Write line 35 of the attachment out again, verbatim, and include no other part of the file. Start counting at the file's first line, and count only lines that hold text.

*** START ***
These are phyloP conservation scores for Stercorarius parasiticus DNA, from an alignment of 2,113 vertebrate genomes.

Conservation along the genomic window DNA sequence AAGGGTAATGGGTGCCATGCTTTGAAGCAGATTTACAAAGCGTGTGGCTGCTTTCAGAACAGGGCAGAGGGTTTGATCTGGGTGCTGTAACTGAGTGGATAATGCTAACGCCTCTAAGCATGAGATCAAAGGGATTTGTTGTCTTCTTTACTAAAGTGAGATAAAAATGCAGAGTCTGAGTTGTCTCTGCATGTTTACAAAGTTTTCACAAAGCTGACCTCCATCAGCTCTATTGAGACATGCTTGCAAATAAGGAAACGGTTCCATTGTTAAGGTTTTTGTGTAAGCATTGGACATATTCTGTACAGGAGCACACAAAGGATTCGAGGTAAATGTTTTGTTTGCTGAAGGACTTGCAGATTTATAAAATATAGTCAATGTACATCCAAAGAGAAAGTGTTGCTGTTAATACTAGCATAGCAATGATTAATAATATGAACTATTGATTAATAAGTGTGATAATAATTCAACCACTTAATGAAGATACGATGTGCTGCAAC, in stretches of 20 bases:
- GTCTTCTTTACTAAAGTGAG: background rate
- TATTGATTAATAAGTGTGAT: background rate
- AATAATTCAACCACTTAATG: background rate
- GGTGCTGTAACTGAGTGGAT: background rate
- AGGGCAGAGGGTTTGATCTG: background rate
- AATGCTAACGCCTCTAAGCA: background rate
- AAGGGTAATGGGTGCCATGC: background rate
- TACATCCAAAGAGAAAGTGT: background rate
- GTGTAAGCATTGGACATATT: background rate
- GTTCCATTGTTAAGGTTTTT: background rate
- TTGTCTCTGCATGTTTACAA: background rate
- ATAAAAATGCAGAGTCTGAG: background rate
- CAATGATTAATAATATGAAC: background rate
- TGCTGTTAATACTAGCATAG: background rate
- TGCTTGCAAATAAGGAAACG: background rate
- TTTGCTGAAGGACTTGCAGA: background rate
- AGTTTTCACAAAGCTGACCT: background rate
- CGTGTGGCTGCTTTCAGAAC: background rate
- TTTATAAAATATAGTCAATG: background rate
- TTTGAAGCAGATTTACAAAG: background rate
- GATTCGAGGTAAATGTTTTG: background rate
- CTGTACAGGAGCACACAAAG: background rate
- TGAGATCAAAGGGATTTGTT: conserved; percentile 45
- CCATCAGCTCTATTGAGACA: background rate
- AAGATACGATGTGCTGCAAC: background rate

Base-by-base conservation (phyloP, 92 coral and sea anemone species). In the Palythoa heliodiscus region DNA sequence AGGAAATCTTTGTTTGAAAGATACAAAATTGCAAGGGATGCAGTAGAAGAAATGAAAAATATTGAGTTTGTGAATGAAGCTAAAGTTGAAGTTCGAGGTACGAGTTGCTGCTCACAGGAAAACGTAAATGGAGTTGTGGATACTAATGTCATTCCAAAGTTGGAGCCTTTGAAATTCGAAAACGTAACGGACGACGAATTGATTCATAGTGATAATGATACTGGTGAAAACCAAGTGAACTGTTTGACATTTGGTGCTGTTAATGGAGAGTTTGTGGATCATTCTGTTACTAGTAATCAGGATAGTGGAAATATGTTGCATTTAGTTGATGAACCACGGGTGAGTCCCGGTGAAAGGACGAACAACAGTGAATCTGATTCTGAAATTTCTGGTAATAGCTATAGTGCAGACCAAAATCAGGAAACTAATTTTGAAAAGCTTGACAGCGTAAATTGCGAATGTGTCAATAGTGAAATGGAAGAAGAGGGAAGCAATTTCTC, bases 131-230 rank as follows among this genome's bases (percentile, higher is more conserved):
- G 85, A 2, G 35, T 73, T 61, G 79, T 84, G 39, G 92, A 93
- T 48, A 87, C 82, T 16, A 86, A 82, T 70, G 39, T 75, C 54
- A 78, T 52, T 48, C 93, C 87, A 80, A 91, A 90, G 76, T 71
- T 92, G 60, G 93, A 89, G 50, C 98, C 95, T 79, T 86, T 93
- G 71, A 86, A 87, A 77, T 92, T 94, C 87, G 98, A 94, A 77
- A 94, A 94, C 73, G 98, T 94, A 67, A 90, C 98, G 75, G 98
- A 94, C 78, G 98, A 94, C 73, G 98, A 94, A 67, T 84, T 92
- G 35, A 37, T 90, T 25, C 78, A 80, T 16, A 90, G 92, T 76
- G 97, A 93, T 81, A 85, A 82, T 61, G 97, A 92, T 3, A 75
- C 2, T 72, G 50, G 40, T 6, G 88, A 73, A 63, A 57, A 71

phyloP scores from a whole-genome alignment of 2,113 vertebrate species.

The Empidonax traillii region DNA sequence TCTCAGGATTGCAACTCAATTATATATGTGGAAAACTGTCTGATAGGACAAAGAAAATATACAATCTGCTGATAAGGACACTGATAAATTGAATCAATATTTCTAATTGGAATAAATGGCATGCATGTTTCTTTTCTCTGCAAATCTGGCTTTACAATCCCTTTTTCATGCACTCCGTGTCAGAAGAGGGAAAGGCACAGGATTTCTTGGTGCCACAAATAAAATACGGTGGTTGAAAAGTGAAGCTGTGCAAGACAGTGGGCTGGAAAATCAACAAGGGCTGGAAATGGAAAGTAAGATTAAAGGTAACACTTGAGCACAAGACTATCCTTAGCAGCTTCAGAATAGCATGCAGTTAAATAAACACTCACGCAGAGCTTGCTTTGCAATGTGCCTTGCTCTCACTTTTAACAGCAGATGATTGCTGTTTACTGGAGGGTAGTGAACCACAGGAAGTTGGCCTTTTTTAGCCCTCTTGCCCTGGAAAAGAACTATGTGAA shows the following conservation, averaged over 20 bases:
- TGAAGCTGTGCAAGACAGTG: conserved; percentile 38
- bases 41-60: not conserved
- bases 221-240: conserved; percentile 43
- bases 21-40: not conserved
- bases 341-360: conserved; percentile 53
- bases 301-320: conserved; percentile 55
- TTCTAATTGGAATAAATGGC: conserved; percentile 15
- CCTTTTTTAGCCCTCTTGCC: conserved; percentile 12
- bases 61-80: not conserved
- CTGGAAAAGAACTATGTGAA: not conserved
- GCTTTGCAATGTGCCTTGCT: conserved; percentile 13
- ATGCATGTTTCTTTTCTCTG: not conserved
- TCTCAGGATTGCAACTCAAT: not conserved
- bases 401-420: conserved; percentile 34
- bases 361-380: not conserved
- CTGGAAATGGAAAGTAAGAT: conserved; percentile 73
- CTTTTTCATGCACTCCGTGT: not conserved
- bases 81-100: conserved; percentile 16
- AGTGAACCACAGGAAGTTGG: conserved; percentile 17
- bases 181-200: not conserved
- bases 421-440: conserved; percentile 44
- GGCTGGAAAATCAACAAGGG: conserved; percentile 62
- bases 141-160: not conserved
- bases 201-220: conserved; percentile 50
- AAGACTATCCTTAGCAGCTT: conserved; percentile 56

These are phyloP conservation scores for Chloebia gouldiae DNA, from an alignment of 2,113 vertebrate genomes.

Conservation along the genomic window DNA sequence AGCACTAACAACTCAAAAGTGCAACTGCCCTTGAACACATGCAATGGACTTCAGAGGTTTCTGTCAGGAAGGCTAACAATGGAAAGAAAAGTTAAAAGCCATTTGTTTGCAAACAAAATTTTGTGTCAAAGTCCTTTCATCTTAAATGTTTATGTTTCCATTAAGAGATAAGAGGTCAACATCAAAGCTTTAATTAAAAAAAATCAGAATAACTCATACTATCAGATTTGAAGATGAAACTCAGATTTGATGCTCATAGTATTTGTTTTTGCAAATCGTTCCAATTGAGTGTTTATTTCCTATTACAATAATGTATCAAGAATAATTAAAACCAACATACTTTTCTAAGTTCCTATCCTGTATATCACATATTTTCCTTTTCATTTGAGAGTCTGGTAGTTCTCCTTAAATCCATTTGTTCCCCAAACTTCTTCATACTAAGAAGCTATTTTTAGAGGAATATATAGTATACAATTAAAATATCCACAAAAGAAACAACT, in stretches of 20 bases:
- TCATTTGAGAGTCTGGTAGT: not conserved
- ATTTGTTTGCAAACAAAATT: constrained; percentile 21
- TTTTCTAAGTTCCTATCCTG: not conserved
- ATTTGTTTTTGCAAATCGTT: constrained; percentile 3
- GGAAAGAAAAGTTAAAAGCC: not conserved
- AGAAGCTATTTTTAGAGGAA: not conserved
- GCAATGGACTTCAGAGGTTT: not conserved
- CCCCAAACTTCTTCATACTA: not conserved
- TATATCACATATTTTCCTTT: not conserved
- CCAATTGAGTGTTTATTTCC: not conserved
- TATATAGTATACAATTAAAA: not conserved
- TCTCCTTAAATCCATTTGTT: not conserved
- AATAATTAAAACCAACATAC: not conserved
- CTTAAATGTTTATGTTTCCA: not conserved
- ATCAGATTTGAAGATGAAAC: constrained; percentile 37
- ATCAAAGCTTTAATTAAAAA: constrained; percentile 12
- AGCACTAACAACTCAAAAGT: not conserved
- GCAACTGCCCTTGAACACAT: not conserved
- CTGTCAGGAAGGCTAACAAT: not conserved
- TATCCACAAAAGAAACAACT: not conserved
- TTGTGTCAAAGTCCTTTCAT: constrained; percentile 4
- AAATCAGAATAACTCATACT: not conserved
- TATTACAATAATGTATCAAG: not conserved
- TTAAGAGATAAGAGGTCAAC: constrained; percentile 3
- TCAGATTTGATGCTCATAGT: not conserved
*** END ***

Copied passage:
- A 94, C 78, G 98, A 94, C 73, G 98, A 94, A 67, T 84, T 92